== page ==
Parenting is a challenge, especially in today’s post-pandemic world. Raising my three daughters was certainly not easy.
I don’t claim all the credit for their successes, but all three grew up to be high achievers. Susan is the CEO of YouTubeJanet is a doctor and Anne is the co-founder and CEO of 23andMe. They have risen to the top of extremely competitive, male-dominated professions.
Based on my experience and research, I believe “helicopter parenting” is the most toxic.
Helicopter parenting — sometimes called “snow parenting” — is when you continually remove obstacles so your child doesn’t face challenges and disappointments.
This form of excessive participation does not allow children; you’re basically doing everything for them and making sure their every need is met even before you know they have a need.
Learn says it also compromises children’s ability to develop skills for self-control, problem-solving, self-regulating conflict and creating an identity separate from their parents.
Helicopter parents have the best of intentions, but the results are the opposite of what they want – they give birth to children who are afraid to take risks, always need help, and lack creativity.
My friend Maye Musk is a successful model and Elon Musk’s motherAgree on the harmful effects of helicopter parenting.
She never checks the kids’ homework. She can not. She is working five jobs for a living. When the children’s homework required parental consent, she asked them to practice her signature so they could sign it for her.
“I don’t have time,” she told me, “and that’s their job.”
That’s exactly what kids need today – not to be controlled or overprotected, but allowed to take charge of their own lives.
On the other hand, parents should not go to the other extreme. You don’t send kids out alone to shop when they’re five, or expect them to make dinner when they’re 10. Give them age-appropriate challenges.
The goal is for them to take pride in the work they do, a job that is theirs and their own. They will build skills towards independence and also learn how to help people around the house.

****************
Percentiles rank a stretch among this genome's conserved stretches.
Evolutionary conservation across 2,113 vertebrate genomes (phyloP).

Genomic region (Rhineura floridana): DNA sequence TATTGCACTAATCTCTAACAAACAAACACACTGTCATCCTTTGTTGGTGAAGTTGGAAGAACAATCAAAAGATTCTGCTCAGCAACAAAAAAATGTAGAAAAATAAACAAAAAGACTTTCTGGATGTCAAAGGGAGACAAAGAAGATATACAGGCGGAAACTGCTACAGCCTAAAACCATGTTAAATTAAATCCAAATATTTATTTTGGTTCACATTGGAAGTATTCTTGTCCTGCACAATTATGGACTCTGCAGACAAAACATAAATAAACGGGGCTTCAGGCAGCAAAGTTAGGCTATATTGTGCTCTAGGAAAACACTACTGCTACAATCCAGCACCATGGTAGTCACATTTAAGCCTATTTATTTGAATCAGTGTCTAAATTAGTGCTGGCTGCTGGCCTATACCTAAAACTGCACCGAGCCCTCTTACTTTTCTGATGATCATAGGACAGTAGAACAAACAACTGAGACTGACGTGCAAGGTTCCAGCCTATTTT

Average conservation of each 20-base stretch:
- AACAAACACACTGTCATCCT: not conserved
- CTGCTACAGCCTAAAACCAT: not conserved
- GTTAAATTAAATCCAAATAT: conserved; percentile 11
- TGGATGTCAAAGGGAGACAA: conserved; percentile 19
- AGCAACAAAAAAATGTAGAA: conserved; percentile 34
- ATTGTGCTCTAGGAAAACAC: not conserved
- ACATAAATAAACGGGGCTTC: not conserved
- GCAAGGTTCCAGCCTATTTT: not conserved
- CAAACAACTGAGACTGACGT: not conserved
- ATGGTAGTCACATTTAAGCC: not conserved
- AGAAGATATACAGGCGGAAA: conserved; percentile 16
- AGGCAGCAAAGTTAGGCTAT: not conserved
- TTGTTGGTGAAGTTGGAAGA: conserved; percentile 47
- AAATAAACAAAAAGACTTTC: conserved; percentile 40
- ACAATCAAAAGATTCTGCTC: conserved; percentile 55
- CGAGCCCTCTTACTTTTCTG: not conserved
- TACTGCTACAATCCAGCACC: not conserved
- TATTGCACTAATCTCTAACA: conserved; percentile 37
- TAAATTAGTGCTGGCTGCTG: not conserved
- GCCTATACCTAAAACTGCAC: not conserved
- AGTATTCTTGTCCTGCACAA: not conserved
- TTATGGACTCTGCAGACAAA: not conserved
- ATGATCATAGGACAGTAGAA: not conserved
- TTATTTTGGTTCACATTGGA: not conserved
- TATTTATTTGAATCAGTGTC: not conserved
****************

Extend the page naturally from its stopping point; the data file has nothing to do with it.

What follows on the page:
For example, it could be cooking in the kitchen. We all cook. Teach your kids how to make their own breakfast. They can pour cereal and milk. Older children can make scrambled eggs. Or they can all learn to make salads. It’s simple: Wash the lettuce, cut a tomato or an avocado, add the sauce… and voilà!
If your child has never cooked before, they may not feel capable of cooking anything without supervision. Most kids don’t know how to do anything for themselves. I wish I was joking, but I’m not.
Both parents and teachers can empower children to be independent thinkers, work with peers, and build self-confidence.
I recommend you to follow TIPS, TIPS, TIPSacronyms for Trust, Respect, Independence, Collaboration and Kindness:
- Trust: Trust has to start with us, the parents. When we are confident in our choices, we can trust our children to take the necessary steps to empower.
- Respect: Every child has a gift, and it is our responsibility to nurture that gift. This is the opposite of telling them who to be, what career to pursue and what their life will be like.
- Independence: This is based on a solid foundation of trust and respect. Children who are truly independent are capable of coping with adversity, failure, and boredom – all unavoidable aspects of life.
- Cooperation: Collaboration means working together as a family, in the classroom or at work. For parents, that means encouraging children to contribute to discussions, decisions, and even discipline.
- Goodness: True kindness includes gratitude and forgiveness, service to others, and awareness of the world outside of yourself.
Give yourself a break and stop over-monitoring your child. Let them help and lead. They will appreciate it, grow up to be more independent and believe in themselves.
Start by letting your kids make decisions about what they want to do this weekend, maybe even plan for the whole family. Imagine how empowered they would feel.
Esther Wojcicki is an educator, journalist, and bestselling author “How to raise successful people.” She is also a co-founder Tract, where she brings her student-centered teaching philosophy to classrooms around the world. Follow her on Twitter @EstherWojcicki.